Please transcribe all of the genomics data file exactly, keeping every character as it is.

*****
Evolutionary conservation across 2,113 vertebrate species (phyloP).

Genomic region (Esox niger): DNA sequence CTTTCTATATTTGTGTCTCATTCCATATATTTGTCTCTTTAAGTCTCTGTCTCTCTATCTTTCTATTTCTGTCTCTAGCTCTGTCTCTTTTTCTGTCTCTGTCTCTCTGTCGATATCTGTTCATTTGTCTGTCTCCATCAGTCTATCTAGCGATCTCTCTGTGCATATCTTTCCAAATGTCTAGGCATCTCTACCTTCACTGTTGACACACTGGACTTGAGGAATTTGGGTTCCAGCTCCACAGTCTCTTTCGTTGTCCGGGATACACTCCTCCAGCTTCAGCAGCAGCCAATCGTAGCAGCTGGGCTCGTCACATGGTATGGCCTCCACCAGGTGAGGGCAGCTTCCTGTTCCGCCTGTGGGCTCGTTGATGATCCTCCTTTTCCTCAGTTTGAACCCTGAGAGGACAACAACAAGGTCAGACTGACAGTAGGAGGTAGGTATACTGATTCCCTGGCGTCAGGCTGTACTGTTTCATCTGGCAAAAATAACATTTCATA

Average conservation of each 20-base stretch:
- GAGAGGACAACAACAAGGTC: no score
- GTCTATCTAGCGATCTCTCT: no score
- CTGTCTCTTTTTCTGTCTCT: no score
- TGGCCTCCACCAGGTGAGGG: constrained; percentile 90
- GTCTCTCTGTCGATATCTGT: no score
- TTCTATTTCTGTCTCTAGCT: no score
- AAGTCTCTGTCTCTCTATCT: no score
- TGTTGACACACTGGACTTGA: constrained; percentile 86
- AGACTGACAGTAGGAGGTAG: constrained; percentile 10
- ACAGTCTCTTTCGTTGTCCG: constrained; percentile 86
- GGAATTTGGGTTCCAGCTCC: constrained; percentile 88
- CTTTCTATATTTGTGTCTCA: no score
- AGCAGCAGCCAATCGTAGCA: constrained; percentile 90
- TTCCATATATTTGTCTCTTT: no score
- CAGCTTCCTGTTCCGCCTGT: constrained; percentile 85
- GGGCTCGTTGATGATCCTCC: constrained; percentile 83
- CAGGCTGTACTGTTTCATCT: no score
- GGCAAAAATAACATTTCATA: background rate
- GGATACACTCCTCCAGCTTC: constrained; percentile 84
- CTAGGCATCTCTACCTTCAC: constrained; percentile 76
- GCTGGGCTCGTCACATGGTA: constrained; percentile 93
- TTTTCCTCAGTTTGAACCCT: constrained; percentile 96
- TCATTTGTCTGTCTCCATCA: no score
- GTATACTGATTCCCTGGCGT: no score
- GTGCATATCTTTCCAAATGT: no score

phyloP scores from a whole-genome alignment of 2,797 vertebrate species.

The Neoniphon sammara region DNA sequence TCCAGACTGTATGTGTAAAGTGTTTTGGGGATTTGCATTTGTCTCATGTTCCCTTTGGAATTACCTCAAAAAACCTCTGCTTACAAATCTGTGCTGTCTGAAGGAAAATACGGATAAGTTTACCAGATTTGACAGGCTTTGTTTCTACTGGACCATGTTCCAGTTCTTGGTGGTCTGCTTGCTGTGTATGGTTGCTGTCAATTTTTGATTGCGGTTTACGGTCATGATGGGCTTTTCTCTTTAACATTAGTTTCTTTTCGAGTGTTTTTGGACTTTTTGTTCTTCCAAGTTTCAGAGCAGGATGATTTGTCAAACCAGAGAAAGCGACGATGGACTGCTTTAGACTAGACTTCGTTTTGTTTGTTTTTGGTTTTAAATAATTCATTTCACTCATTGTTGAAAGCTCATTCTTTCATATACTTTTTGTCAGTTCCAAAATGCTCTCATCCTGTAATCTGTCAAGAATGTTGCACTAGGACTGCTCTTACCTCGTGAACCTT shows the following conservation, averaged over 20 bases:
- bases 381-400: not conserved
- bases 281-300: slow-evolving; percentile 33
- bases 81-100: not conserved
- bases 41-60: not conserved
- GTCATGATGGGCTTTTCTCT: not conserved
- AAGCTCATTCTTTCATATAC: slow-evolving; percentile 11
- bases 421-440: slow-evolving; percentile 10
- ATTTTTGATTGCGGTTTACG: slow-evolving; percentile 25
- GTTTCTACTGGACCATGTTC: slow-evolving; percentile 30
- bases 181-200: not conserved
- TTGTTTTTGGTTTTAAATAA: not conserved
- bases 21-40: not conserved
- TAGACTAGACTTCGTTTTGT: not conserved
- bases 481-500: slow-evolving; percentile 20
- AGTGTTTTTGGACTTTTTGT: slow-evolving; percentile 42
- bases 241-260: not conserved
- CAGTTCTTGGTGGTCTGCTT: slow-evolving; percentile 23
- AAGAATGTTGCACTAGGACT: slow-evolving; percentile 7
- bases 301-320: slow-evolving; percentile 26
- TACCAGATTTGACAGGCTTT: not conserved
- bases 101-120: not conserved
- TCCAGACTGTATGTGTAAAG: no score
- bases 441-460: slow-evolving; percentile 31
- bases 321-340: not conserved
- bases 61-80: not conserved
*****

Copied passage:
Evolutionary conservation across 2,113 vertebrate species (phyloP).

Genomic region (Esox niger): DNA sequence CTTTCTATATTTGTGTCTCATTCCATATATTTGTCTCTTTAAGTCTCTGTCTCTCTATCTTTCTATTTCTGTCTCTAGCTCTGTCTCTTTTTCTGTCTCTGTCTCTCTGTCGATATCTGTTCATTTGTCTGTCTCCATCAGTCTATCTAGCGATCTCTCTGTGCATATCTTTCCAAATGTCTAGGCATCTCTACCTTCACTGTTGACACACTGGACTTGAGGAATTTGGGTTCCAGCTCCACAGTCTCTTTCGTTGTCCGGGATACACTCCTCCAGCTTCAGCAGCAGCCAATCGTAGCAGCTGGGCTCGTCACATGGTATGGCCTCCACCAGGTGAGGGCAGCTTCCTGTTCCGCCTGTGGGCTCGTTGATGATCCTCCTTTTCCTCAGTTTGAACCCTGAGAGGACAACAACAAGGTCAGACTGACAGTAGGAGGTAGGTATACTGATTCCCTGGCGTCAGGCTGTACTGTTTCATCTGGCAAAAATAACATTTCATA

Average conservation of each 20-base stretch:
- GAGAGGACAACAACAAGGTC: no score
- GTCTATCTAGCGATCTCTCT: no score
- CTGTCTCTTTTTCTGTCTCT: no score
- TGGCCTCCACCAGGTGAGGG: constrained; percentile 90
- GTCTCTCTGTCGATATCTGT: no score
- TTCTATTTCTGTCTCTAGCT: no score
- AAGTCTCTGTCTCTCTATCT: no score
- TGTTGACACACTGGACTTGA: constrained; percentile 86
- AGACTGACAGTAGGAGGTAG: constrained; percentile 10
- ACAGTCTCTTTCGTTGTCCG: constrained; percentile 86
- GGAATTTGGGTTCCAGCTCC: constrained; percentile 88
- CTTTCTATATTTGTGTCTCA: no score
- AGCAGCAGCCAATCGTAGCA: constrained; percentile 90
- TTCCATATATTTGTCTCTTT: no score
- CAGCTTCCTGTTCCGCCTGT: constrained; percentile 85
- GGGCTCGTTGATGATCCTCC: constrained; percentile 83
- CAGGCTGTACTGTTTCATCT: no score
- GGCAAAAATAACATTTCATA: background rate
- GGATACACTCCTCCAGCTTC: constrained; percentile 84
- CTAGGCATCTCTACCTTCAC: constrained; percentile 76
- GCTGGGCTCGTCACATGGTA: constrained; percentile 93
- TTTTCCTCAGTTTGAACCCT: constrained; percentile 96
- TCATTTGTCTGTCTCCATCA: no score
- GTATACTGATTCCCTGGCGT: no score
- GTGCATATCTTTCCAAATGT: no score

phyloP scores from a whole-genome alignment of 2,797 vertebrate species.

The Neoniphon sammara region DNA sequence TCCAGACTGTATGTGTAAAGTGTTTTGGGGATTTGCATTTGTCTCATGTTCCCTTTGGAATTACCTCAAAAAACCTCTGCTTACAAATCTGTGCTGTCTGAAGGAAAATACGGATAAGTTTACCAGATTTGACAGGCTTTGTTTCTACTGGACCATGTTCCAGTTCTTGGTGGTCTGCTTGCTGTGTATGGTTGCTGTCAATTTTTGATTGCGGTTTACGGTCATGATGGGCTTTTCTCTTTAACATTAGTTTCTTTTCGAGTGTTTTTGGACTTTTTGTTCTTCCAAGTTTCAGAGCAGGATGATTTGTCAAACCAGAGAAAGCGACGATGGACTGCTTTAGACTAGACTTCGTTTTGTTTGTTTTTGGTTTTAAATAATTCATTTCACTCATTGTTGAAAGCTCATTCTTTCATATACTTTTTGTCAGTTCCAAAATGCTCTCATCCTGTAATCTGTCAAGAATGTTGCACTAGGACTGCTCTTACCTCGTGAACCTT shows the following conservation, averaged over 20 bases:
- bases 381-400: not conserved
- bases 281-300: slow-evolving; percentile 33
- bases 81-100: not conserved
- bases 41-60: not conserved
- GTCATGATGGGCTTTTCTCT: not conserved
- AAGCTCATTCTTTCATATAC: slow-evolving; percentile 11
- bases 421-440: slow-evolving; percentile 10
- ATTTTTGATTGCGGTTTACG: slow-evolving; percentile 25
- GTTTCTACTGGACCATGTTC: slow-evolving; percentile 30
- bases 181-200: not conserved
- TTGTTTTTGGTTTTAAATAA: not conserved
- bases 21-40: not conserved
- TAGACTAGACTTCGTTTTGT: not conserved
- bases 481-500: slow-evolving; percentile 20
- AGTGTTTTTGGACTTTTTGT: slow-evolving; percentile 42
- bases 241-260: not conserved
- CAGTTCTTGGTGGTCTGCTT: slow-evolving; percentile 23
- AAGAATGTTGCACTAGGACT: slow-evolving; percentile 7
- bases 301-320: slow-evolving; percentile 26
- TACCAGATTTGACAGGCTTT: not conserved
- bases 101-120: not conserved
- TCCAGACTGTATGTGTAAAG: no score
- bases 441-460: slow-evolving; percentile 31
- bases 321-340: not conserved
- bases 61-80: not conserved